Boston Marathon Bombers Found, Motives Sought

Boston Marathon Bombers Found, Motives Sought

April 23, 2013

Various colleges in the Boston area responded cautiously to the bombings at the city's marathon on April 15, which killed three people and injured over 170 others. Chinese graduate student Lingzi Lu of Boston University was among those killed. A number of other students were hurt, including one at BU who was critically injured and two spectators at Tufts University who sustained non-life-threatening injuries. Emerson College reported that seven of its students were injured. Many other colleges released press statements reassuring friends and family that their students involved in the marathon were safe. Students at BU were asked to remain in their residence halls the night of the bombings and police provided extra security on campus. The University of Massachusetts at Boston closed that night as a "precautionary measure" due to a possible incendiary device at a campus library.

On April 19, students, faculty, and staff at Boston colleges were warned to stay indoors as campuses closed for a manhunt for one of the suspects in the bombings. The suspect, 19-year-old Dzhokhar A. Tsarnaev, was found hiding in a boat stored in a backyard in Watertown, MA, and taken into custody. He is hospitalized and has been charged by the U.S. Justice Department with conspiring to use a weapon of mass destruction, potentially a capital crime, and with destruction of property by explosive device causing death. The other suspect, his 26-year-old brother Tamerlan, was killed earlier that morning during a shootout with the police.

The previous night, April 18, the brothers had killed campus a police officer at the Massachusetts Institute of Technology, Sean A. Collier, who was sitting in his patrol car on the campus. Tamerlan had been a part-time student at Bunker Hill Community College a few years ago. Dzokhar was enrolled at the University of Massachusetts at Dartmouth. He also worked off and on as a lifeguard at Harvard University. After confirming that Dzokhar was a student at the Dartmouth campus, the campus was evacuated so police could investigate.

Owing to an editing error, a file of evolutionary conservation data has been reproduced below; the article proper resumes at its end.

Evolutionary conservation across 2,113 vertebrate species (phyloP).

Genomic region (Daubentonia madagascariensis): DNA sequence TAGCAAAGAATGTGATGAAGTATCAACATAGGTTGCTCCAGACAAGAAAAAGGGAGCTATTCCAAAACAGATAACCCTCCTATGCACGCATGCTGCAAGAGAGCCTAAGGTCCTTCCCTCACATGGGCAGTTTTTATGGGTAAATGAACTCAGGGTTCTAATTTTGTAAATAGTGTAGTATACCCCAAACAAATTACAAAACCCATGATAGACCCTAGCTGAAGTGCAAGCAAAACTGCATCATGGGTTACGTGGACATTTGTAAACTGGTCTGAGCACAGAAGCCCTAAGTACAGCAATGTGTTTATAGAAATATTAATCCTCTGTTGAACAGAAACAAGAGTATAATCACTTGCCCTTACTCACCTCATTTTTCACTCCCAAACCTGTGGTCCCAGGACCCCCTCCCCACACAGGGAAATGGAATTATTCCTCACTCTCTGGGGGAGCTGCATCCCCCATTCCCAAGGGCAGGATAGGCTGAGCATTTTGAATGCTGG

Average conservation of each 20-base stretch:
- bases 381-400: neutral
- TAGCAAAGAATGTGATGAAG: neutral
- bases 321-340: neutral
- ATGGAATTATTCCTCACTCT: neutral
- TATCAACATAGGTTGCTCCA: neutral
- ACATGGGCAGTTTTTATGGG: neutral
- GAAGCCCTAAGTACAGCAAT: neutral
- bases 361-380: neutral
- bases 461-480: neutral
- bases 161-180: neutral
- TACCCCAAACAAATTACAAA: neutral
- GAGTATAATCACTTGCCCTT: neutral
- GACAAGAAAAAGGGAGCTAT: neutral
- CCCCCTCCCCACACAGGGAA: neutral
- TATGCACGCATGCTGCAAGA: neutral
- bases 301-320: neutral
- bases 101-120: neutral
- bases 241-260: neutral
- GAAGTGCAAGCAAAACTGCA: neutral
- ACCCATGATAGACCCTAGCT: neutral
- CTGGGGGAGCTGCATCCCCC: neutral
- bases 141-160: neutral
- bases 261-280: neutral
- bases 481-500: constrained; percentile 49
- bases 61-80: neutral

Tsarnaev is a U.S. citizen, brought to the U.S. as a child from the troubled Russian region of Chechnya. That he is, and his brother was, Muslim has sparked concern among Muslim students, who fear potential consequences in terms of facing more fear and prejudice from others.

Following the bombings, colleges and universities across the country are revisiting their security measures to ensure safety and major sporting and other events. Pennsylvania State University announced on April 16 that no bags, umbrellas, footballs, or purses would be allowed inside any campus venues hosting events, including the football stadium, for the school's annual "Blue-White Weekend," which includes a carnival, football scrimmage, and 20 other events. Police said they would also increase surveillance and security sweeps.

Since September 11 and in the wake of multiple campus shootings, most colleges have emergency response plans and conduct risk assessments to identify vulnerabilities. "Does that mean something still can't happen? No, it doesn't because there's no way we can anticipate every single threat that might take place," said Michelle Majewski, dean of the School of Criminal Justice at Marian University and editor of the Journal of Homeland Security Education. "It's a reminder that we all need to pay attention to this and we need to have plans in place, we need to practice those plans, and we have to have exceptional communication. That's key when an event like this unfolds - really well-thought-out communication plans are essential."

 


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Student Safety